It's red, but it isn't red hot. And that's why it's the sort of curry the average American is going to love.
I'm talking about red curry paste, one of a literal rainbow of intensely flavourful Southeast Asian seasonings.
To be clear, curry pastes are not the same as the curry powders most people know, though they do share some ingredients.
Curry pastes — which are used in Thai, Indonesian, Malaysian and Indian cooking — combine dry spices with ground fresh herbs and roots, garlic, chilies and other ingredients to form thick pastes.
These pastes often are classified by colour. Green curry paste, for example, is a fiery Thai blend that combines green chilies, lemon grass, garlic, shrimp paste and kaffir lime leaves. It usually is blended with coconut milk to season beef, pork and chicken.
Yellow curry paste is a bit milder and usually sports garlic, lemon grass, galangal (a relative of ginger), cumin, cinnamon and turmeric. It's popular for adding to soups.
But the most versatile and widely used is red curry paste, a mash of red chilies, coriander roots and leaves, shrimp paste, lemon grass, garlic, shallots and galangal.
It's got some kick, but it won't sear your mouth. It's used with everything from chicken, duck and beef to pork and shrimp. And it lands in everything from stews, curries and soups to dressings, marinades and condiments.
The smell is both comfortingly tomatoey and exotically heady with spicy aromas. The flavour is warm, but not biting, with tastes of ginger and garlic.
Conveniently, red curry paste also is the easiest variety to find at the typical American grocer. It usually is packed in small glass jars or cans and can be found in the Asian section. Once opened, the remainder can be refrigerated for months.
I like to combine red curry paste with the meat from a rotisserie chicken and a package of fresh pasta for an easy and incredibly delicious weeknight dinner. For more ideas for using red curry paste, check out the Off the Beaten Aisle column over on Food Network: http://bit.ly/Hfg2Jm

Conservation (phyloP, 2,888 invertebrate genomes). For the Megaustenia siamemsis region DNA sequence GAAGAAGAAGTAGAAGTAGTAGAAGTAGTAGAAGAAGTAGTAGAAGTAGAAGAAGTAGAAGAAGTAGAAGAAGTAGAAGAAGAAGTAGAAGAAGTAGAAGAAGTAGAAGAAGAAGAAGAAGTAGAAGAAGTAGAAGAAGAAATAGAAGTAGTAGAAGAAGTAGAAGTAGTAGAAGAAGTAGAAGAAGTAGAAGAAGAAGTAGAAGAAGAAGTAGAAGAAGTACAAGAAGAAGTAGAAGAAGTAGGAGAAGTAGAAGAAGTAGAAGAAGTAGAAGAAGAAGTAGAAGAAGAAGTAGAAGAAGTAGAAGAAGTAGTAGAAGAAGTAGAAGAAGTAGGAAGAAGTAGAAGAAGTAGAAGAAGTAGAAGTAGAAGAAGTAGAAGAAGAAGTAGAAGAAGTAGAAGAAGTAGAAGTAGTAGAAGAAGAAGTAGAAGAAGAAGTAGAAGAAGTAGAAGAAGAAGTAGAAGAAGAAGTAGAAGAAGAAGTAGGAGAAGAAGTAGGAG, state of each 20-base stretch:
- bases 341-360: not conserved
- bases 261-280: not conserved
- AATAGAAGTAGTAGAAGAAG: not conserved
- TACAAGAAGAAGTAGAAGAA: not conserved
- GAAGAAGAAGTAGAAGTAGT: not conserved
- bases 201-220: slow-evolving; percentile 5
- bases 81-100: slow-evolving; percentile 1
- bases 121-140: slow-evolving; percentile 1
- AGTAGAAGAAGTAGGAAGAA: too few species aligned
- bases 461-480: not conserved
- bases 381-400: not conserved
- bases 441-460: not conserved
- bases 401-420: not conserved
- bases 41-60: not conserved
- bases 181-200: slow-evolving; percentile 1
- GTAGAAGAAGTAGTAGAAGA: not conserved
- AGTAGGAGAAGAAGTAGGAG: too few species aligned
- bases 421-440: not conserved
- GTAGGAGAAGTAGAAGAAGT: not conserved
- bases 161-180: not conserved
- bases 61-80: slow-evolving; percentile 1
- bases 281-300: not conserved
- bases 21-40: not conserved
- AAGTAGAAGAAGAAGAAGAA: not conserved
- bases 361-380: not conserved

RED CURRY CHICKEN NOODLES
Not in the mood for noodles? The curried chicken mixture also makes a killer sandwich, both warm and cold.
Start to finish: 20 minutes
12-ounce package fresh fettuccine pasta
1 tablespoon olive oil
1 large yellow onion, diced
1 red bell pepper, cored and diced
14-ounce can coconut milk
1 1/2 to 2 1/2 tablespoons red curry paste (more or less to taste)
Meat from a 1 1/2-pound rotisserie chicken
1/3 cup chopped fresh cilantro
1 lime, quartered
Bring a large saucepan of salted water to a boil. Add the pasta and cook according to package directions. Drain and set aside.
Meanwhile, in a large saute pan over medium-high, heat the olive oil. Add the onion and bell pepper, then saute until tender, about 10 minutes. Add the coconut milk and red curry paste. Stir until the curry paste and coconut milk are smooth, then bring to a simmer.
Chop or pull the chicken meat into bite-size chunks, then add to the coconut milk mixture. Toss well to coat evenly. If the meat is cold, return to a simmer. Stir in the cilantro.
Serve the pasta topped with the chicken. Alternatively, add the drained pasta to the pan with the chicken and toss to mix. Just before serving, squeeze a bit of lime juice over each plate.
Nutrition information per serving (values are rounded to the nearest whole number): 610 calories; 260 calories from fat (43 per cent of total calories); 29 g fat (20 g saturated; 0 g trans fats); 120 mg cholesterol; 57 g carbohydrate; 30 g protein; 6 g fiber; 390 mg sodium.
J.M. Hirsch is the national food editor for The Associated Press. He is author of the recent cookbook, "High Flavor, Low Labor: Reinventing Weeknight Cooking." His Off the Beaten Aisle column also appears at FoodNetwork.com. Follow him on Twitter http://twitter.com/JM_Hirsch.